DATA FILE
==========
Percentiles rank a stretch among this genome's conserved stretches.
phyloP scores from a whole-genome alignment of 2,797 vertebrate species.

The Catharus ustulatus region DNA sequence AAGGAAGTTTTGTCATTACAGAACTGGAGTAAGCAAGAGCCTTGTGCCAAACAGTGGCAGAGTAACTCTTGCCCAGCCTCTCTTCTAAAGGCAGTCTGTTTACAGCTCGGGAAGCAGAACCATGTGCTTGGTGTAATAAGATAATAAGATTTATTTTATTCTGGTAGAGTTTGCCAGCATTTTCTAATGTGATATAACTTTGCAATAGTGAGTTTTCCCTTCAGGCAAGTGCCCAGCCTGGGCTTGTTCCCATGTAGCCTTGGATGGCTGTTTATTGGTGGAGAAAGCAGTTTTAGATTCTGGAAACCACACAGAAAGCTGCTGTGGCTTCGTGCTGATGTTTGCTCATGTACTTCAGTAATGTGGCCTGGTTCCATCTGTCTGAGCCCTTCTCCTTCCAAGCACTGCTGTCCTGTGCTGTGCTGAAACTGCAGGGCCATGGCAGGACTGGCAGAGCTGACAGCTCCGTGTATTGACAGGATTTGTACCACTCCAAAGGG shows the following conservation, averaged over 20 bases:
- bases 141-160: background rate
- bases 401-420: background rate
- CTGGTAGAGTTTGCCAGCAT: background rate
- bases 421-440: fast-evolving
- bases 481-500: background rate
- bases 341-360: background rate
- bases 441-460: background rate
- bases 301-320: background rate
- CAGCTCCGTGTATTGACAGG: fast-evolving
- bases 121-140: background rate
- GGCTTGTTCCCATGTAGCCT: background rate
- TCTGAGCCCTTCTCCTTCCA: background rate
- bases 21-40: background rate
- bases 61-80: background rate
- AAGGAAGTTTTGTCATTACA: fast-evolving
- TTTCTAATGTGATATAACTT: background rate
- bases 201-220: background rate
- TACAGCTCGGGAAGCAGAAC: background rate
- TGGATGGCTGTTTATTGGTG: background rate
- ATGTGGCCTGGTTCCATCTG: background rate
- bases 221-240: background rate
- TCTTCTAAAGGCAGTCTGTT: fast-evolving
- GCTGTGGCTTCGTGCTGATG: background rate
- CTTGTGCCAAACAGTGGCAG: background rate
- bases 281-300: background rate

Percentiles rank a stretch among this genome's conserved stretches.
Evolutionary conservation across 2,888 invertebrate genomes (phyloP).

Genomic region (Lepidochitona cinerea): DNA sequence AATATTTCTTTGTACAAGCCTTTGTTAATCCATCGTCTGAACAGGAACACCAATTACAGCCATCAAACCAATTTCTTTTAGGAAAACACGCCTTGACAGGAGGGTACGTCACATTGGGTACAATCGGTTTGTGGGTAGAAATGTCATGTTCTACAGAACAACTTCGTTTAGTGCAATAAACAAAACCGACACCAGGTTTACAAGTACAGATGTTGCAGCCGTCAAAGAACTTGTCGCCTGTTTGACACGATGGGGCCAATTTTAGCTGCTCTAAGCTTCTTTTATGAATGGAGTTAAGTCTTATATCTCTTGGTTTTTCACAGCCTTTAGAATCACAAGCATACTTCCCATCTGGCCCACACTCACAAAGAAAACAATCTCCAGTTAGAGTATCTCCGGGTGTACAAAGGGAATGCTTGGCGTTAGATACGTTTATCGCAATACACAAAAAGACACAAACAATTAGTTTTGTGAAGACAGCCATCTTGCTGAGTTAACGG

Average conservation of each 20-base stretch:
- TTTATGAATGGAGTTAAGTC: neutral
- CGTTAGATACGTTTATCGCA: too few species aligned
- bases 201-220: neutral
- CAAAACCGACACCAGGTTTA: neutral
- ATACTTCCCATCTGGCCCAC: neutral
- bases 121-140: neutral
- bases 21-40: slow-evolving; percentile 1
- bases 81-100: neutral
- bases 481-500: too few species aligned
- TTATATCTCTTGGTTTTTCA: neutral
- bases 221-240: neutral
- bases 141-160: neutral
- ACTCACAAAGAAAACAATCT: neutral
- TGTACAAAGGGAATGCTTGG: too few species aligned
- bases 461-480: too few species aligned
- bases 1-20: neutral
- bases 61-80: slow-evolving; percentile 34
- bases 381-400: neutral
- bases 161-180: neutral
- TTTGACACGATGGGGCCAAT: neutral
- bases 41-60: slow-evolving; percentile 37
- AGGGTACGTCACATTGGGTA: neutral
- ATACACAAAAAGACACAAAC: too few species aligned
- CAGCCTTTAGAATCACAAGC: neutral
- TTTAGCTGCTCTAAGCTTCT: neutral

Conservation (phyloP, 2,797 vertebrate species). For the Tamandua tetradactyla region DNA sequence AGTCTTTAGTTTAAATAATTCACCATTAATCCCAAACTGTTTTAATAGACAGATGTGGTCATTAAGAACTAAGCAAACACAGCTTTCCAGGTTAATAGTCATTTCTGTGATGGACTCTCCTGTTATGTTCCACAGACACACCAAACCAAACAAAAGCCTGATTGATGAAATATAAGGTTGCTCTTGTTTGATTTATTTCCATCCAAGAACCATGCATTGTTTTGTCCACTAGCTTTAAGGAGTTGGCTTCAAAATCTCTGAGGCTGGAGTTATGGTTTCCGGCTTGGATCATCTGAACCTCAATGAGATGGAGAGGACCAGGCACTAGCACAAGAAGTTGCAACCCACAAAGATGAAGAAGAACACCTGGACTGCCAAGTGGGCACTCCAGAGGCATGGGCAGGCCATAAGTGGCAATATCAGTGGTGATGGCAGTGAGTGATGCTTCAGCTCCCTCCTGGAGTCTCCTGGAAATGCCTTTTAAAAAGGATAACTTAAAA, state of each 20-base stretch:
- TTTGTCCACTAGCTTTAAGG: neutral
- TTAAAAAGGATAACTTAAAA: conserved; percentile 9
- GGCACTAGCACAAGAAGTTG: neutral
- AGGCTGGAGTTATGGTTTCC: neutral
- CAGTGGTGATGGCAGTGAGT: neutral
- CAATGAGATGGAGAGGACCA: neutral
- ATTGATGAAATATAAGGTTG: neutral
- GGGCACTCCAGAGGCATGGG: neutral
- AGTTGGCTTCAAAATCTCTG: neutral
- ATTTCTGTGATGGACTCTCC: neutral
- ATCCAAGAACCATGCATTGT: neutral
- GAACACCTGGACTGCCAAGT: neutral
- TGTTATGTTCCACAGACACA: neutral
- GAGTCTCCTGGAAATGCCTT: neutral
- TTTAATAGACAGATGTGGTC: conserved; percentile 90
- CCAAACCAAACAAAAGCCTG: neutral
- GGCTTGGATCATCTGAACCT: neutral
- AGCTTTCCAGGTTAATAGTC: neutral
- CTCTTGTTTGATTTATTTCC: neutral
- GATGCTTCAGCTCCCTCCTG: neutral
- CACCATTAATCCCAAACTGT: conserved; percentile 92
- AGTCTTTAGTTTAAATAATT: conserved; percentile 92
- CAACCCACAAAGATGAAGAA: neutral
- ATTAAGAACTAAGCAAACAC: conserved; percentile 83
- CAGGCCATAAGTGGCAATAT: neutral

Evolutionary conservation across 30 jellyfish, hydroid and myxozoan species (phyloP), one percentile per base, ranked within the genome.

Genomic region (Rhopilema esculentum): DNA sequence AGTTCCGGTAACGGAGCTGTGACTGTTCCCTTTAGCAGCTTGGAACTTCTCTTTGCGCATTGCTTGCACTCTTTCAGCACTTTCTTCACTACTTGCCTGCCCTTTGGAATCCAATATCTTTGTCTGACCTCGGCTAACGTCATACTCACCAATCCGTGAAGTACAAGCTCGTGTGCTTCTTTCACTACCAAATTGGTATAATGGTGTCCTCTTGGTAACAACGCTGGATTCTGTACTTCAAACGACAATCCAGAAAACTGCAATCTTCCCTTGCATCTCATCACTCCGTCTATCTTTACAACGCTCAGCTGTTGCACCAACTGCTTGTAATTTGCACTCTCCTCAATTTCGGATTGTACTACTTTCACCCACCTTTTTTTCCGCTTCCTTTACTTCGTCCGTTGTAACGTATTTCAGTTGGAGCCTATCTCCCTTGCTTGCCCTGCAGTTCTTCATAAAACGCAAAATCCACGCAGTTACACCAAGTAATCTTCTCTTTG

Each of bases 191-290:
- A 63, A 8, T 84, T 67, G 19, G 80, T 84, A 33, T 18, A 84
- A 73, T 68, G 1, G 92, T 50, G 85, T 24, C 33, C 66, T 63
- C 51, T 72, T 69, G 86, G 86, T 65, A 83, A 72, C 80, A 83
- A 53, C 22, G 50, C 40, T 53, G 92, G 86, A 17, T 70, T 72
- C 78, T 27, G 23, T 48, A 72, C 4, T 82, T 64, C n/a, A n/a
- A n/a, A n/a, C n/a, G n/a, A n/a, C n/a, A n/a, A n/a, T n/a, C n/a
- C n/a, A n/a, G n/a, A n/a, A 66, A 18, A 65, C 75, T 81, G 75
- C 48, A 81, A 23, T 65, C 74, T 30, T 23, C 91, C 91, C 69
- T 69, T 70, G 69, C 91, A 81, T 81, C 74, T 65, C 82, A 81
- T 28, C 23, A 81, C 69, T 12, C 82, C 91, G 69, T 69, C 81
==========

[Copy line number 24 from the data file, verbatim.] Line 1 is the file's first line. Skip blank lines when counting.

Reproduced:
- bases 221-240: background rate